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The acoustic emission from asperity interactions in mixed lubrication

Hutt, S., Clarke, A., Pullin, R. and Evans, H. P. 2019. The acoustic emission from asperity interactions in mixed lubrication. Proceedings of the Royal Society A: Mathematical, Physical and Engineering Sciences 475 (2227) , -. 10.1098/rspa.2018.0900

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Abstract

Gears typically operate in mixed lubrication conditions, where the lubricant film is too thin to prevent opposing surface asperities from interacting with each other. The likelihood/intensity of interactions is indicated by the Λ ratio: the ratio of smooth surface film thickness to surface roughness. Researchers have asserted that asperity interactions are the predominant cause of acoustic emission (AE) in healthy gear contacts. However, direct experiments on gears have yet to yield a clear relationship between the Asperity AE (AAE) and Λ ratio, this is in part due to the complexity of gear tooth contacts. In this paper, a disc rig was used to simulate a simplified gear contact so that the fundamental relationship between AAE and Λ could be investigated more effectively. By varying oil temperature and entrainment speed, a wide spectrum of lubrication conditions was generated. In contrast to other published studies, an independent measurement technique, the contact voltage (CV), was used to verify the amount of interactions, and repeated roughness measurements were used to confirm minimal surface wear. A simple, consistent and precise relationship between AAE amplitude and Λ was identified and defined for changes from full-film to mixed lubrication. Within the mixed lubrication regime, the AAE amplitude increased exponentially as Λ decreased at all speeds tested. It was also observed that an increase in speed always resulted in an increase in AAE amplitude, independently of any changes in Λ. This direct effect of speed was modelled so that the AAE could be predicted for any combination of speed and Λ within the tested envelope. This paper links gear contact tribology and AE with new precision and clearly demonstrates the potential of using AAE as a sensitive monitoring technique for the lubrication condition of gears.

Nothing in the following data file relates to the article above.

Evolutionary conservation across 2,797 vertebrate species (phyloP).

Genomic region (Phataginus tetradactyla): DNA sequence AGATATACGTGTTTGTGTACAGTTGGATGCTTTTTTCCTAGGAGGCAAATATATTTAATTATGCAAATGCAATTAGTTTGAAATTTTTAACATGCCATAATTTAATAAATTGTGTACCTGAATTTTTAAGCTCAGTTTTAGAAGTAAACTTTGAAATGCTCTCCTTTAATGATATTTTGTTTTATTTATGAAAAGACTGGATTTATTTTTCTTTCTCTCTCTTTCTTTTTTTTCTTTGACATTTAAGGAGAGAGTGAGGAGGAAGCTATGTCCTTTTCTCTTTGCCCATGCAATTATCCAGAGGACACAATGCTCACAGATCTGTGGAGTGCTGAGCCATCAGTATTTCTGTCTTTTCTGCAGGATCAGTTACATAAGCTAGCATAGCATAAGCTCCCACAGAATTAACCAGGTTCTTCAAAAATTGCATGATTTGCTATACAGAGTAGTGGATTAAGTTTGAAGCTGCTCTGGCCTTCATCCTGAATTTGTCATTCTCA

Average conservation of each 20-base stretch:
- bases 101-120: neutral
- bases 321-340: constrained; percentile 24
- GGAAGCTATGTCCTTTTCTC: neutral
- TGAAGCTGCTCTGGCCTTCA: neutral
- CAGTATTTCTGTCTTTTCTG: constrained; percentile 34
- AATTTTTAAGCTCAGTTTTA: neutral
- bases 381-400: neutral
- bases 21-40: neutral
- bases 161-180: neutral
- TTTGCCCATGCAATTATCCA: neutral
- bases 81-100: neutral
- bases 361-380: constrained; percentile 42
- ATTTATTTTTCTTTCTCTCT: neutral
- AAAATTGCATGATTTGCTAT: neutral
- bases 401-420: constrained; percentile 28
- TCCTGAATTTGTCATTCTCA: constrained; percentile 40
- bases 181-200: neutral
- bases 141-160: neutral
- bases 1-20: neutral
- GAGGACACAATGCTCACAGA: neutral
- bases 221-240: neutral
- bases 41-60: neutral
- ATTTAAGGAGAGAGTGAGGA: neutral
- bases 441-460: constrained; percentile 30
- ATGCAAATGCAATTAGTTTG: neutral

Item Type: Article
Date Type: Publication
Status: Published
Schools: Engineering
Publisher: Royal Society, The
ISSN: 1364-5021
Date of First Compliant Deposit: 29 July 2019
Date of Acceptance: 3 June 2019
Last Modified: 01 Aug 2019 23:13
URI: http://orca.cf.ac.uk/id/eprint/124573

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